I have a name for it. As a way, I guess, of making sure it stays branded on my memory the way it’s emblazoned on my soul. Anyone with a fraction of common sense would immediately want to forget it all, who with an above average intellect could remain so committed to preserving such epically forgettable memories? Don’t we learn at an early age to remember rainbows and butterflies and sweep into the corner thunderstorms and rattlesnakes? Isn’t that why we hang pictures of weddings and births on the mantle instead of divorce hearings and funerals?
The name I chose is as poignant as it is accurate and provides just enough imagery to paint a picture without looking like I tried too hard.
[pullquote]They see it more palatable to medicate themselves with careers, handicaps, and pornography than finally do battle with the dragons they’ve spent a lifetime trying to evade.[/pullquote]It was 2008 and out of the gates the year was decked up to be a bad one. For starters I was hungover Jan. 1st. Not long after I would begin championing the notion that how you feel on New Year’s Day will be how the entire year goes – I haven’t touched a drop on that night since. Second, I was working through the recent break up of a long-term relationship and still in the fog. Third, I had just been let go from a job replacing it with a new one at half the pay. Fourth, an IRS audit notice arrived right on time to ruin my uneventful Valentine’s Day. And to top off this cocktail of catastrophe I was reintroduced to the family court system thanks to an ex wife who chose to do things the hard way. And this is to say nothing of my bumbling social and dating life; by late spring I was convinced I had reverted back to a toddler learning about life by putting round pegs into square holes.
And it’s here I should mention all of this was happening at the same time.
The hidden reality of this chaos, which consumed my life, was how violently it removed the crutches I had relied upon for my self worth and manhood. Now that the money, job titles, and relationships had been stripped away and all the static that until then convinced me I had everything figured out suddenly vanished, leaving only an insecure little boy struggling with how he could have fallen so far. At this crossroads of circumstance I was forced to ask serious questions, “How did I get to this point?”, “What could I have done differently?”, “Why had I put my value is such superficial incidentals?” Those questions would send me on a quest for answers.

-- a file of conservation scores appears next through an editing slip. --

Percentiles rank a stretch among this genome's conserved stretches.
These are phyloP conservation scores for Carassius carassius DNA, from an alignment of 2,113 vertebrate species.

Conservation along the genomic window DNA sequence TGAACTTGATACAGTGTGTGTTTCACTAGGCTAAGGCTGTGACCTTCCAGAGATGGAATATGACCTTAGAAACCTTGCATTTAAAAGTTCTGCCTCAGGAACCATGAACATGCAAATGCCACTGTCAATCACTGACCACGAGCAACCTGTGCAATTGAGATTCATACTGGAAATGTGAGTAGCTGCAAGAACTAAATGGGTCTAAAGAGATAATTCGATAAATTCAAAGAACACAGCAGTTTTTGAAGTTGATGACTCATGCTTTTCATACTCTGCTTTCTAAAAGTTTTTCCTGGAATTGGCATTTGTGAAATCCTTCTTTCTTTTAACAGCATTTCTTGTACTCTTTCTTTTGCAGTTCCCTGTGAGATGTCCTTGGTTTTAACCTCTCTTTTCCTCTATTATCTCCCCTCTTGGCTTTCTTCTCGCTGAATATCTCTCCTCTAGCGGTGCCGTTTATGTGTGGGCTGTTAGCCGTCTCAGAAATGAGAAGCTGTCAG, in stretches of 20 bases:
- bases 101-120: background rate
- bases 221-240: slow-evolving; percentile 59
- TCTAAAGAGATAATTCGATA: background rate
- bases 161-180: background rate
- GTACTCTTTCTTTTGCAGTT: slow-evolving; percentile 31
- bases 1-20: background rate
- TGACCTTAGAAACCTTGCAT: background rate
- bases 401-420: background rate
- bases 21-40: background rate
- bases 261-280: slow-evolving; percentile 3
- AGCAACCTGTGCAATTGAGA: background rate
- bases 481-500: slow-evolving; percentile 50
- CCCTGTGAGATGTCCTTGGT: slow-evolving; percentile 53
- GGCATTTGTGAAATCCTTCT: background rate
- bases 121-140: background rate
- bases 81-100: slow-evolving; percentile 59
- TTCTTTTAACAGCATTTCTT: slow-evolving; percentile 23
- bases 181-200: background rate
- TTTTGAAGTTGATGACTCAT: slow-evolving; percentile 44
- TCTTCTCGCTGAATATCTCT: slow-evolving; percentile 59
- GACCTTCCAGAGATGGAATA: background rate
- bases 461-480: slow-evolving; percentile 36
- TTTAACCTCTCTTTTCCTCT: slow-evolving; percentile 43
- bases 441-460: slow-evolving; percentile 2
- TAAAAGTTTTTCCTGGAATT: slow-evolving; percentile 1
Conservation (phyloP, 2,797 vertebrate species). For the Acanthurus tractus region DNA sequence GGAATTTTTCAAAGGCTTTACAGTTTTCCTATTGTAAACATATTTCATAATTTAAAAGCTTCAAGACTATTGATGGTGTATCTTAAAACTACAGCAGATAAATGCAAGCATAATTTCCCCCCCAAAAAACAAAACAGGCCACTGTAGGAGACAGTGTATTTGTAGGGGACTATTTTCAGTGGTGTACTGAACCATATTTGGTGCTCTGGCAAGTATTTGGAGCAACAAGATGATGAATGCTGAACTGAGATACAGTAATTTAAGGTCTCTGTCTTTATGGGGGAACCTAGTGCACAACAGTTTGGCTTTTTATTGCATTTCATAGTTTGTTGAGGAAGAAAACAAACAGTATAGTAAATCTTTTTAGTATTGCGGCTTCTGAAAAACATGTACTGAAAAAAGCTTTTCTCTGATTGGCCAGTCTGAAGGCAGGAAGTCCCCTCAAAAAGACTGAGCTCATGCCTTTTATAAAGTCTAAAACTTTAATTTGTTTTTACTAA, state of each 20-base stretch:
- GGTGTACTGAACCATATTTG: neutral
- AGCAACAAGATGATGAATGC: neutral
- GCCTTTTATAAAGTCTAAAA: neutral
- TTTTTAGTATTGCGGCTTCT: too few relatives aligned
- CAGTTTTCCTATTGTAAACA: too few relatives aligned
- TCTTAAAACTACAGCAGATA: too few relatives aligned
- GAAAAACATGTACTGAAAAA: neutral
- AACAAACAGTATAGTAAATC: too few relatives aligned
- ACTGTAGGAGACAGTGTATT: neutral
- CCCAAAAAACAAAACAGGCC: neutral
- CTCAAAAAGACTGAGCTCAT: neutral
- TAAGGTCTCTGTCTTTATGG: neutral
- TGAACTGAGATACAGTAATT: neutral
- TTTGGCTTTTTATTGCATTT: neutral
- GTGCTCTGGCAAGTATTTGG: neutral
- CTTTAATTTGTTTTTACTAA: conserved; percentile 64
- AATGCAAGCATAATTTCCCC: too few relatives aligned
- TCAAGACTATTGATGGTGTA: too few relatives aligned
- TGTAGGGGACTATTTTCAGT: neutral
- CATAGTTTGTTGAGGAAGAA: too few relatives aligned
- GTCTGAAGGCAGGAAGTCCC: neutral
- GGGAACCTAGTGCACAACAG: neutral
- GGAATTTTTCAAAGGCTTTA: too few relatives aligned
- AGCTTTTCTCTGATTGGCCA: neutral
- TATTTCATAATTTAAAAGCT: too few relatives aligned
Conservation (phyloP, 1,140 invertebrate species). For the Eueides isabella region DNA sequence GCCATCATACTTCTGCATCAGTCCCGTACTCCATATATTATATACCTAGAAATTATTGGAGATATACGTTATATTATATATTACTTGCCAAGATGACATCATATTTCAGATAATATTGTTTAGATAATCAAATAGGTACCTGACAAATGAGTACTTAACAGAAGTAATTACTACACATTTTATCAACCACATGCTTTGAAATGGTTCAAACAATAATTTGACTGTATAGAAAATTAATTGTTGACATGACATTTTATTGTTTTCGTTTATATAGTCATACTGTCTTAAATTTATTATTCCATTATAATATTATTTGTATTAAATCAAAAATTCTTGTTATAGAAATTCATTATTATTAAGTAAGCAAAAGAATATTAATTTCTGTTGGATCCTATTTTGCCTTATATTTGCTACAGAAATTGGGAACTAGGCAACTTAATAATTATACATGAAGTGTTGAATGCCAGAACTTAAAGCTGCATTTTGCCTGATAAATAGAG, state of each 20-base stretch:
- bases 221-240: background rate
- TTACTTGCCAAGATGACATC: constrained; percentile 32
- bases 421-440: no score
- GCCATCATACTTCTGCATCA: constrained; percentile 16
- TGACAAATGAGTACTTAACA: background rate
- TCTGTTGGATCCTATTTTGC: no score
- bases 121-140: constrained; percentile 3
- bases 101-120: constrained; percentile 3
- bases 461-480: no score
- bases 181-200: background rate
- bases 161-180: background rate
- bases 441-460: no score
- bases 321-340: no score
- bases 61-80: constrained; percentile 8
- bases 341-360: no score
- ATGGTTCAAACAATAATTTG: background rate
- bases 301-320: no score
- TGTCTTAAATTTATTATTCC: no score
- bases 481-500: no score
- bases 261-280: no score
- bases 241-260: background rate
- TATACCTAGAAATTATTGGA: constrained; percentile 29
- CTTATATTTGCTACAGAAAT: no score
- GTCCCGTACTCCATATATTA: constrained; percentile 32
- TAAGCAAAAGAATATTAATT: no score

My journey was laid out before me and for the first time in my life I made the conscious decision to learn about me and figure out who I really was, regardless of where that led or what I ultimately found. I began with grabbing hold of every book I thought might offer clarity. I shut myself away like a hermit, reading, studying, and taking notes as if preparing for a massive final exam. Counseling, too, became a weekly ritual with my ego and pride as the usual sacrifices.
Men have good reason to avoid soul-searching expeditions. For starters, without a GPS there’s no telling where one might end up – angry at the world or curled up in the fetal position. Second, it’s a long trip that’s never enjoyable; driving down the back roads of our past is extremely treacherous. And lastly, self-reflection isn’t manly. Not one beer has ever been sold using the picture of a guy hitting the waterworks on his therapist’s couch.
It’s because of this men generally would rather go shoe shopping than spend any amount of time in introspection. Choosing instead to become masters of avoidance who find it easier to swallow hard and keep it down than spit it up and talk it out. They see it more palatable to medicate themselves with careers, handicaps, and pornography than take up arms and slay the dragons they’ve spent a lifetime trying to evade. These same men, whose passion for living is all but extinguished, merely go through the motions of living, as if a cog in a wheel, while never realizing the machine they grudgingly feel a part of – is their own making.
It’s difficult to imagine how things might have gone without enduring and surviving my Emotional Winter. Much like a near death experience, my return from the other side resulted in a changed worldview, new priorities, and a vastly deeper perspective on things. I could now look back on that other me and see how he got himself in such a mess. With a better appreciation of my past, I now grasped what had motivated me to do those things that in time wreaked such damage. Through healing I was finally able let go of past resentments I hadn’t even realized I was holding onto. Peace and security were finally freed by breaking the shackles of yesterday.
All of this leads me to one conclusion, none of this could have occurred without a burning desire for it to do so. Change, growth, and healing never happen by accident. We can’t wish ourselves into a better person or expect it to be painless. Just as a model car won’t build itself, we first must learn where the pieces go, after which we must break them apart from their current molds, and only then can we put them together the way they were intended.